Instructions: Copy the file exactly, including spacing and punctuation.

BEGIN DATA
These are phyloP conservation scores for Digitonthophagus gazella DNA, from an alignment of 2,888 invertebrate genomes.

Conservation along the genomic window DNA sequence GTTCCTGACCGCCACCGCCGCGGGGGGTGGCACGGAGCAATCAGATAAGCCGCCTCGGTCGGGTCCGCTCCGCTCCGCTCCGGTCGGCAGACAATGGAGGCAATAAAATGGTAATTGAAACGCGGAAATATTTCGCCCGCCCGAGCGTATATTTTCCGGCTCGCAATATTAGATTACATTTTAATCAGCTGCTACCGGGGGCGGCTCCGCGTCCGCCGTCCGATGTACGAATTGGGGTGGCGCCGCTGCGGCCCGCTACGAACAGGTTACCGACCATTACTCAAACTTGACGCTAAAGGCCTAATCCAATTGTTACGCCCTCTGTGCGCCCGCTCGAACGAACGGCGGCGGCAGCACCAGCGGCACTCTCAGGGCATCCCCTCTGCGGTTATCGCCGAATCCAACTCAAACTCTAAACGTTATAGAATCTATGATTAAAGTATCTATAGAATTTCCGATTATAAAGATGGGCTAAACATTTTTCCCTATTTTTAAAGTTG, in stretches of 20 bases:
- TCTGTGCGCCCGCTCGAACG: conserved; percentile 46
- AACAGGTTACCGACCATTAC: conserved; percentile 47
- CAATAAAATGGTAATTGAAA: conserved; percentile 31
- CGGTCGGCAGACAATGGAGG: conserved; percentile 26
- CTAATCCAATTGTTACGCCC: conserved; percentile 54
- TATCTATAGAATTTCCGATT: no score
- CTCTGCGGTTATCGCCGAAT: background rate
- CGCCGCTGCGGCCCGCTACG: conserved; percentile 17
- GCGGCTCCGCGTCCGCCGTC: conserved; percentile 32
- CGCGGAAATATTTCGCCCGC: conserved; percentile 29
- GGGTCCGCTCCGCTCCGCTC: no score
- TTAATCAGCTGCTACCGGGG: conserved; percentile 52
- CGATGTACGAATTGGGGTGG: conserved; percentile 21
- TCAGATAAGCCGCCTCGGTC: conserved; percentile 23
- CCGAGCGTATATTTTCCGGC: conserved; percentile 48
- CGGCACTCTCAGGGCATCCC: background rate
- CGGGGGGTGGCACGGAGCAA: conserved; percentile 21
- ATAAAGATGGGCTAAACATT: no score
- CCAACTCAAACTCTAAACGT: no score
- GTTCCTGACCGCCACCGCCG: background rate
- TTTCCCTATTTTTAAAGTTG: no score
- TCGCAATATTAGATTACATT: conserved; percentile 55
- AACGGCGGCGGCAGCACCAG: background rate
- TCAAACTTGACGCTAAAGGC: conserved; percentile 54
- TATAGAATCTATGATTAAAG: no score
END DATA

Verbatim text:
These are phyloP conservation scores for Digitonthophagus gazella DNA, from an alignment of 2,888 invertebrate genomes.

Conservation along the genomic window DNA sequence GTTCCTGACCGCCACCGCCGCGGGGGGTGGCACGGAGCAATCAGATAAGCCGCCTCGGTCGGGTCCGCTCCGCTCCGCTCCGGTCGGCAGACAATGGAGGCAATAAAATGGTAATTGAAACGCGGAAATATTTCGCCCGCCCGAGCGTATATTTTCCGGCTCGCAATATTAGATTACATTTTAATCAGCTGCTACCGGGGGCGGCTCCGCGTCCGCCGTCCGATGTACGAATTGGGGTGGCGCCGCTGCGGCCCGCTACGAACAGGTTACCGACCATTACTCAAACTTGACGCTAAAGGCCTAATCCAATTGTTACGCCCTCTGTGCGCCCGCTCGAACGAACGGCGGCGGCAGCACCAGCGGCACTCTCAGGGCATCCCCTCTGCGGTTATCGCCGAATCCAACTCAAACTCTAAACGTTATAGAATCTATGATTAAAGTATCTATAGAATTTCCGATTATAAAGATGGGCTAAACATTTTTCCCTATTTTTAAAGTTG, in stretches of 20 bases:
- TCTGTGCGCCCGCTCGAACG: conserved; percentile 46
- AACAGGTTACCGACCATTAC: conserved; percentile 47
- CAATAAAATGGTAATTGAAA: conserved; percentile 31
- CGGTCGGCAGACAATGGAGG: conserved; percentile 26
- CTAATCCAATTGTTACGCCC: conserved; percentile 54
- TATCTATAGAATTTCCGATT: no score
- CTCTGCGGTTATCGCCGAAT: background rate
- CGCCGCTGCGGCCCGCTACG: conserved; percentile 17
- GCGGCTCCGCGTCCGCCGTC: conserved; percentile 32
- CGCGGAAATATTTCGCCCGC: conserved; percentile 29
- GGGTCCGCTCCGCTCCGCTC: no score
- TTAATCAGCTGCTACCGGGG: conserved; percentile 52
- CGATGTACGAATTGGGGTGG: conserved; percentile 21
- TCAGATAAGCCGCCTCGGTC: conserved; percentile 23
- CCGAGCGTATATTTTCCGGC: conserved; percentile 48
- CGGCACTCTCAGGGCATCCC: background rate
- CGGGGGGTGGCACGGAGCAA: conserved; percentile 21
- ATAAAGATGGGCTAAACATT: no score
- CCAACTCAAACTCTAAACGT: no score
- GTTCCTGACCGCCACCGCCG: background rate
- TTTCCCTATTTTTAAAGTTG: no score
- TCGCAATATTAGATTACATT: conserved; percentile 55
- AACGGCGGCGGCAGCACCAG: background rate
- TCAAACTTGACGCTAAAGGC: conserved; percentile 54
- TATAGAATCTATGATTAAAG: no score